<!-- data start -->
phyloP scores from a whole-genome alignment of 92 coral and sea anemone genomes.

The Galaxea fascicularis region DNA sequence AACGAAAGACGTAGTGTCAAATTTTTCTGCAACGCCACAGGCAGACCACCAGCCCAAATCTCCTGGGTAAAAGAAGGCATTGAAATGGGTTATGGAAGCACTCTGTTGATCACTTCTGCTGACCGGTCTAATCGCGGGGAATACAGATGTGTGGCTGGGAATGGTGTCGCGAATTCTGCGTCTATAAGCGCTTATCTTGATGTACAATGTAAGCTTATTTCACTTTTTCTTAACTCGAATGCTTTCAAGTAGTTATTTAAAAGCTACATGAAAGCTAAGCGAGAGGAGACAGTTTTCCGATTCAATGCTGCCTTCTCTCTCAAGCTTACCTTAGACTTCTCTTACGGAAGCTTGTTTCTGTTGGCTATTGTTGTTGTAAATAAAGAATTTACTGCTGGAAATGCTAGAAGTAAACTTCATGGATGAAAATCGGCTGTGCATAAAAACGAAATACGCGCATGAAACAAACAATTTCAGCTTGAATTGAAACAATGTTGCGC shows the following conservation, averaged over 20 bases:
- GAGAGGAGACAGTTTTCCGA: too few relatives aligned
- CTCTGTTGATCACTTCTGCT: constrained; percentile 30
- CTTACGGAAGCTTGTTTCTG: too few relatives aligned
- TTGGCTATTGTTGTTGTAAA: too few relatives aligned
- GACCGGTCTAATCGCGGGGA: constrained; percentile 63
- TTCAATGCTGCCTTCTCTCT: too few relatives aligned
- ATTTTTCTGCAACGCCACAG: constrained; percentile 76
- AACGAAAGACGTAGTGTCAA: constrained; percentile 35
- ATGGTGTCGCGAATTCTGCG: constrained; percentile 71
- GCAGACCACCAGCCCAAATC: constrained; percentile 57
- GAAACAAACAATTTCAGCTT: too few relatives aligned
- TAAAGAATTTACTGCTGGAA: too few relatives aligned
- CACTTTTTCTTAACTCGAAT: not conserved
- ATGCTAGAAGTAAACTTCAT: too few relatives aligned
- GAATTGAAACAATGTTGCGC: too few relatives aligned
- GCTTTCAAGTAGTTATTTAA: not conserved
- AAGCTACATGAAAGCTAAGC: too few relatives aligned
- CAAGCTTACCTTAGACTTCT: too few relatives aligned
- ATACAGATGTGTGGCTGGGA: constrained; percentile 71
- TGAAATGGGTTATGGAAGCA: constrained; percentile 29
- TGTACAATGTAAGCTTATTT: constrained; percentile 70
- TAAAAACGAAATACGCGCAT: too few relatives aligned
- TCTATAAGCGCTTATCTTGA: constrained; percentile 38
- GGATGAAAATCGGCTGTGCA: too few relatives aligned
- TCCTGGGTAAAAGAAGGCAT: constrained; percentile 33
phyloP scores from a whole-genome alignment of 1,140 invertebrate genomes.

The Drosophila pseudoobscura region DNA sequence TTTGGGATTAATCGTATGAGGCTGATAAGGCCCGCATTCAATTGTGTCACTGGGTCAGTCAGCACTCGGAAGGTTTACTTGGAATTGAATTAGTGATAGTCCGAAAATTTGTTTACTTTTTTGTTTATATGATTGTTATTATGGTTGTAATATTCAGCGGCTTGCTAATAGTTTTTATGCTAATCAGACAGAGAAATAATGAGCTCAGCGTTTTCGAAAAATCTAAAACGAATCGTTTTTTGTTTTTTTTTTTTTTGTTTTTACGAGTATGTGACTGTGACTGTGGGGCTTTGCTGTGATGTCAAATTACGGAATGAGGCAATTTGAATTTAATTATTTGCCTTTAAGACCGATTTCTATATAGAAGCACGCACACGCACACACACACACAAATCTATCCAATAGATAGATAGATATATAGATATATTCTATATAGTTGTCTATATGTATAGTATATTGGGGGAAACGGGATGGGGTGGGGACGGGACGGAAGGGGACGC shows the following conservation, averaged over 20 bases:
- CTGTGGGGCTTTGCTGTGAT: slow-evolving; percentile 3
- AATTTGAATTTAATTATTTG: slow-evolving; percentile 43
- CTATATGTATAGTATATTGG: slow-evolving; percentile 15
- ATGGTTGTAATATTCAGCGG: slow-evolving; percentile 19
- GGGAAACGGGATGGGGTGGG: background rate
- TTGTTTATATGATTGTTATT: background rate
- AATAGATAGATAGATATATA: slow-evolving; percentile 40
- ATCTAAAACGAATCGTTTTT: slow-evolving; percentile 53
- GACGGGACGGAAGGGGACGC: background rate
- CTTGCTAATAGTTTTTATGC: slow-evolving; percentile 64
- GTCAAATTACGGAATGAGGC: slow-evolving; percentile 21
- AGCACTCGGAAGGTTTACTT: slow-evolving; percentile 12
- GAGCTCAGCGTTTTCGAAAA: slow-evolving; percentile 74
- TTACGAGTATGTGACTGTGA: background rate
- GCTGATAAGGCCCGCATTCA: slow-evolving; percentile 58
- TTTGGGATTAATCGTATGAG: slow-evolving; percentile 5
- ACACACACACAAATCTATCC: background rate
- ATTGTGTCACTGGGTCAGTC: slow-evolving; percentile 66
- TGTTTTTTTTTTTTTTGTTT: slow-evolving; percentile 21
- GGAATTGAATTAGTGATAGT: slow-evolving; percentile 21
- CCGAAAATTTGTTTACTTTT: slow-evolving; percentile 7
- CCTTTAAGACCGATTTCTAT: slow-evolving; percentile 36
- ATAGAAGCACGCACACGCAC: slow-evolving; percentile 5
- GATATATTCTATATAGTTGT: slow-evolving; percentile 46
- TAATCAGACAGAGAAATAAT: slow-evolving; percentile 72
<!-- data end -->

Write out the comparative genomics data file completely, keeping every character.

phyloP scores from a whole-genome alignment of 92 coral and sea anemone genomes.

The Galaxea fascicularis region DNA sequence AACGAAAGACGTAGTGTCAAATTTTTCTGCAACGCCACAGGCAGACCACCAGCCCAAATCTCCTGGGTAAAAGAAGGCATTGAAATGGGTTATGGAAGCACTCTGTTGATCACTTCTGCTGACCGGTCTAATCGCGGGGAATACAGATGTGTGGCTGGGAATGGTGTCGCGAATTCTGCGTCTATAAGCGCTTATCTTGATGTACAATGTAAGCTTATTTCACTTTTTCTTAACTCGAATGCTTTCAAGTAGTTATTTAAAAGCTACATGAAAGCTAAGCGAGAGGAGACAGTTTTCCGATTCAATGCTGCCTTCTCTCTCAAGCTTACCTTAGACTTCTCTTACGGAAGCTTGTTTCTGTTGGCTATTGTTGTTGTAAATAAAGAATTTACTGCTGGAAATGCTAGAAGTAAACTTCATGGATGAAAATCGGCTGTGCATAAAAACGAAATACGCGCATGAAACAAACAATTTCAGCTTGAATTGAAACAATGTTGCGC shows the following conservation, averaged over 20 bases:
- GAGAGGAGACAGTTTTCCGA: too few relatives aligned
- CTCTGTTGATCACTTCTGCT: constrained; percentile 30
- CTTACGGAAGCTTGTTTCTG: too few relatives aligned
- TTGGCTATTGTTGTTGTAAA: too few relatives aligned
- GACCGGTCTAATCGCGGGGA: constrained; percentile 63
- TTCAATGCTGCCTTCTCTCT: too few relatives aligned
- ATTTTTCTGCAACGCCACAG: constrained; percentile 76
- AACGAAAGACGTAGTGTCAA: constrained; percentile 35
- ATGGTGTCGCGAATTCTGCG: constrained; percentile 71
- GCAGACCACCAGCCCAAATC: constrained; percentile 57
- GAAACAAACAATTTCAGCTT: too few relatives aligned
- TAAAGAATTTACTGCTGGAA: too few relatives aligned
- CACTTTTTCTTAACTCGAAT: not conserved
- ATGCTAGAAGTAAACTTCAT: too few relatives aligned
- GAATTGAAACAATGTTGCGC: too few relatives aligned
- GCTTTCAAGTAGTTATTTAA: not conserved
- AAGCTACATGAAAGCTAAGC: too few relatives aligned
- CAAGCTTACCTTAGACTTCT: too few relatives aligned
- ATACAGATGTGTGGCTGGGA: constrained; percentile 71
- TGAAATGGGTTATGGAAGCA: constrained; percentile 29
- TGTACAATGTAAGCTTATTT: constrained; percentile 70
- TAAAAACGAAATACGCGCAT: too few relatives aligned
- TCTATAAGCGCTTATCTTGA: constrained; percentile 38
- GGATGAAAATCGGCTGTGCA: too few relatives aligned
- TCCTGGGTAAAAGAAGGCAT: constrained; percentile 33
phyloP scores from a whole-genome alignment of 1,140 invertebrate genomes.

The Drosophila pseudoobscura region DNA sequence TTTGGGATTAATCGTATGAGGCTGATAAGGCCCGCATTCAATTGTGTCACTGGGTCAGTCAGCACTCGGAAGGTTTACTTGGAATTGAATTAGTGATAGTCCGAAAATTTGTTTACTTTTTTGTTTATATGATTGTTATTATGGTTGTAATATTCAGCGGCTTGCTAATAGTTTTTATGCTAATCAGACAGAGAAATAATGAGCTCAGCGTTTTCGAAAAATCTAAAACGAATCGTTTTTTGTTTTTTTTTTTTTTGTTTTTACGAGTATGTGACTGTGACTGTGGGGCTTTGCTGTGATGTCAAATTACGGAATGAGGCAATTTGAATTTAATTATTTGCCTTTAAGACCGATTTCTATATAGAAGCACGCACACGCACACACACACACAAATCTATCCAATAGATAGATAGATATATAGATATATTCTATATAGTTGTCTATATGTATAGTATATTGGGGGAAACGGGATGGGGTGGGGACGGGACGGAAGGGGACGC shows the following conservation, averaged over 20 bases:
- CTGTGGGGCTTTGCTGTGAT: slow-evolving; percentile 3
- AATTTGAATTTAATTATTTG: slow-evolving; percentile 43
- CTATATGTATAGTATATTGG: slow-evolving; percentile 15
- ATGGTTGTAATATTCAGCGG: slow-evolving; percentile 19
- GGGAAACGGGATGGGGTGGG: background rate
- TTGTTTATATGATTGTTATT: background rate
- AATAGATAGATAGATATATA: slow-evolving; percentile 40
- ATCTAAAACGAATCGTTTTT: slow-evolving; percentile 53
- GACGGGACGGAAGGGGACGC: background rate
- CTTGCTAATAGTTTTTATGC: slow-evolving; percentile 64
- GTCAAATTACGGAATGAGGC: slow-evolving; percentile 21
- AGCACTCGGAAGGTTTACTT: slow-evolving; percentile 12
- GAGCTCAGCGTTTTCGAAAA: slow-evolving; percentile 74
- TTACGAGTATGTGACTGTGA: background rate
- GCTGATAAGGCCCGCATTCA: slow-evolving; percentile 58
- TTTGGGATTAATCGTATGAG: slow-evolving; percentile 5
- ACACACACACAAATCTATCC: background rate
- ATTGTGTCACTGGGTCAGTC: slow-evolving; percentile 66
- TGTTTTTTTTTTTTTTGTTT: slow-evolving; percentile 21
- GGAATTGAATTAGTGATAGT: slow-evolving; percentile 21
- CCGAAAATTTGTTTACTTTT: slow-evolving; percentile 7
- CCTTTAAGACCGATTTCTAT: slow-evolving; percentile 36
- ATAGAAGCACGCACACGCAC: slow-evolving; percentile 5
- GATATATTCTATATAGTTGT: slow-evolving; percentile 46
- TAATCAGACAGAGAAATAAT: slow-evolving; percentile 72